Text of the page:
Role of silymarin in the management of non-alcoholic fatty liver disease: Time to clear the mist

Kuhu Roy
2019 Bioactive Compounds in Health and Disease  
Non-alcoholic fatty liver disease (NAFLD) has become a common chronic liver disease, global in nature. Occurring in individuals without a history of significant ethanol consumption, it encompasses a wide spectrum of hepatic disorders. It ranges from simple steatosis, to its advanced form, non-alcoholic steatohepatitis (NASH), fibrosis, cirrhosis to even hepatocellular carcinoma. Infact, hepatocellular carcinoma (HCC) can also develop even in the absence of cirrhosis. The prevalence of NAFLD is
more » ... n the rise primarily because of the already prevalent metabolic conditions like insulin resistance, type 2 diabetes, central obesity and dyslipidemia. Therefore, NAFLD is associated with adverse metabolic consequences. Other than the detrimental hepatic outcomes mentioned above, cases of NAFLD have a very high predisposition to cardiovascular disease. Therefore, management of NAFLD is of paramount importance. However, the challenge lies in the fact that there are no approved therapeutic drug regimens for the treatment of NAFLD. Currently, the standard care comprises of treating the underlying co-existing metabolic abnormalities along with a strong focus on lifestyle modification.Under the purview of dietary management of NAFLD, antioxidants have been used as a therapy, going by the fact that oxidative stress is also a risk factor for NAFLD and its advancement. One of the lesser explored antioxidants with respect to NAFLD is silymarin, the bioactive component of milk thistle. Milk thistle (Silybum marianum) is a Mediterranean herb belonging to the Asteraceae/Compositae family. It is postulated that silymarin inhibits the production of pro-inflammatory cytokines and acts against lipid peroxidation by free radical scavenging, thereby it functions as an antioxidant. In addition to that, it is also anti-inflammatory and anti-fibrotic in nature and has membrane stabilizing properties. The bioactive component in milk thistle is a lipophilic extract from it seeds and fruits which is collectively known as silymarin. The collective term 'silymarin' refers to a complex set of flavonolignans; silibin A, silibin B, isosilibin A, isosilibin B, silichristin, isosilichristin, silidianin and a single flavonoid, taxifolin. Among the flavonolignans, silibin is the most biologically relevant component of silymarin, although the biological mechanism is less understood. Treatment with silymarin in cases of fatty liver has shown to improve the hepatic biochemical profile, especially alanine amino transferase. But, the data is very limited in nature and often conflicting. Existing evidence, with its own set of methodological drawbacks, presents a mixed bag of findings that support or refute using silymarin alone or in combination in the management of NAFLD. This review is therefore aimed at clearing the mist surrounding silymarin and its potential in managing NAFLD. Long term studies of multicentric nature are required to better elucidate the dosage, duration, underlying molecular mechanisms, safety and the overall impact in terms of changes in liver histology of silymarin therapy in the management of NAFLD.Keywords: Non—alcoholic fatty liver disease, antioxidants, milk thistle, silymarin, flavonolignans, silibin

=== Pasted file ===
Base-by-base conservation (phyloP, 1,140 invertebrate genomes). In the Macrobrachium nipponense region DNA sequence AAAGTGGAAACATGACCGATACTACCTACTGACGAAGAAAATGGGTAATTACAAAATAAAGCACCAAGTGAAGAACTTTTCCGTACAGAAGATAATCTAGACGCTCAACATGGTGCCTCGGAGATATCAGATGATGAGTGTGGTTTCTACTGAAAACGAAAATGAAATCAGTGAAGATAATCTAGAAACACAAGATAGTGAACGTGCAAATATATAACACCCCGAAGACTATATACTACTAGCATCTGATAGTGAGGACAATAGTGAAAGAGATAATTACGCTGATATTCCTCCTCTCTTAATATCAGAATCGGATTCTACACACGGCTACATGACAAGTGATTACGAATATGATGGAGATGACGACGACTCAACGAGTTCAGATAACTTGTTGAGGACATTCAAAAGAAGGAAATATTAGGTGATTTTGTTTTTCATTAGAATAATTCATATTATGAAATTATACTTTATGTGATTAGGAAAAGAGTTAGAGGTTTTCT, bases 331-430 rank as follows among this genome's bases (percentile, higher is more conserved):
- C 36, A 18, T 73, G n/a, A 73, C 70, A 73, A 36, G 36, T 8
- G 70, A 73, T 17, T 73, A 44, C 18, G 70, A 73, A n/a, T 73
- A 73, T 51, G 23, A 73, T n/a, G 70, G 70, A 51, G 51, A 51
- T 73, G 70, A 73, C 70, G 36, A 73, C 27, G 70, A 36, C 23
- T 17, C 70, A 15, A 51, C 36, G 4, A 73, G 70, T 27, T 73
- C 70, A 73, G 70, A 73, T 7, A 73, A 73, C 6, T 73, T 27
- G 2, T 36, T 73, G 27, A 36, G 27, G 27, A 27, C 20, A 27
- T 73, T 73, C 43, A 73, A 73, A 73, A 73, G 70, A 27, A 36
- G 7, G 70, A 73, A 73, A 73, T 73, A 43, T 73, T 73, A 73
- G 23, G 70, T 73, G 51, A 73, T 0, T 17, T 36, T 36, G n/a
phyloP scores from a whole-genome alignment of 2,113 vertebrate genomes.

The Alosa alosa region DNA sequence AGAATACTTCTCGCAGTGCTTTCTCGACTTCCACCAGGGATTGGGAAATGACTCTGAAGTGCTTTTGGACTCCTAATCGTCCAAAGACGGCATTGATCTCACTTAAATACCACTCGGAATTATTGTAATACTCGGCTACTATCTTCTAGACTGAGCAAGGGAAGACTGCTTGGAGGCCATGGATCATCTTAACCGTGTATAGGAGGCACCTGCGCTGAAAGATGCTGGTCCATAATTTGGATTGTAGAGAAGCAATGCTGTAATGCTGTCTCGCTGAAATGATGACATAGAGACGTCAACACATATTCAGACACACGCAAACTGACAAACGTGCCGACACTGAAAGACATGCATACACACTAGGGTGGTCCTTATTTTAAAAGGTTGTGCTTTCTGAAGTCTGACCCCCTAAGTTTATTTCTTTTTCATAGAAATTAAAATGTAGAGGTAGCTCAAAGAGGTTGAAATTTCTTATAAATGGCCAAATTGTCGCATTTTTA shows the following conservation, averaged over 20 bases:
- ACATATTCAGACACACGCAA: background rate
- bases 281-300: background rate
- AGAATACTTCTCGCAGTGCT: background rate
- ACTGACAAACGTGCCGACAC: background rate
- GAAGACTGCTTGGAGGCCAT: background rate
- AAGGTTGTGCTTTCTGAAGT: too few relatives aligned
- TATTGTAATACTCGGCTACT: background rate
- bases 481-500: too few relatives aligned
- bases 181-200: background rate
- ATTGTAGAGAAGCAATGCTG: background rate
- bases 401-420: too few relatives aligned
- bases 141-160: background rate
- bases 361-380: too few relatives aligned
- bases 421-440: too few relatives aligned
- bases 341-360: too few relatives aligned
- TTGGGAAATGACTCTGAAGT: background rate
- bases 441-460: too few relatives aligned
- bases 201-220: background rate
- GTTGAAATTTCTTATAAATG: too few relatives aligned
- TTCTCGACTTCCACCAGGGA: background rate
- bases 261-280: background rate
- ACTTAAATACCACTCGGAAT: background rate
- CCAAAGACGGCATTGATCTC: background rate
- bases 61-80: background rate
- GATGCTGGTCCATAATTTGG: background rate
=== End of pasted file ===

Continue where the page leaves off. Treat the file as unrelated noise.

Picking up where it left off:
doi:10.31989/bchd.v2i5.622 fatcat:2u3tpxshmbbtxh3a6dttwudvp4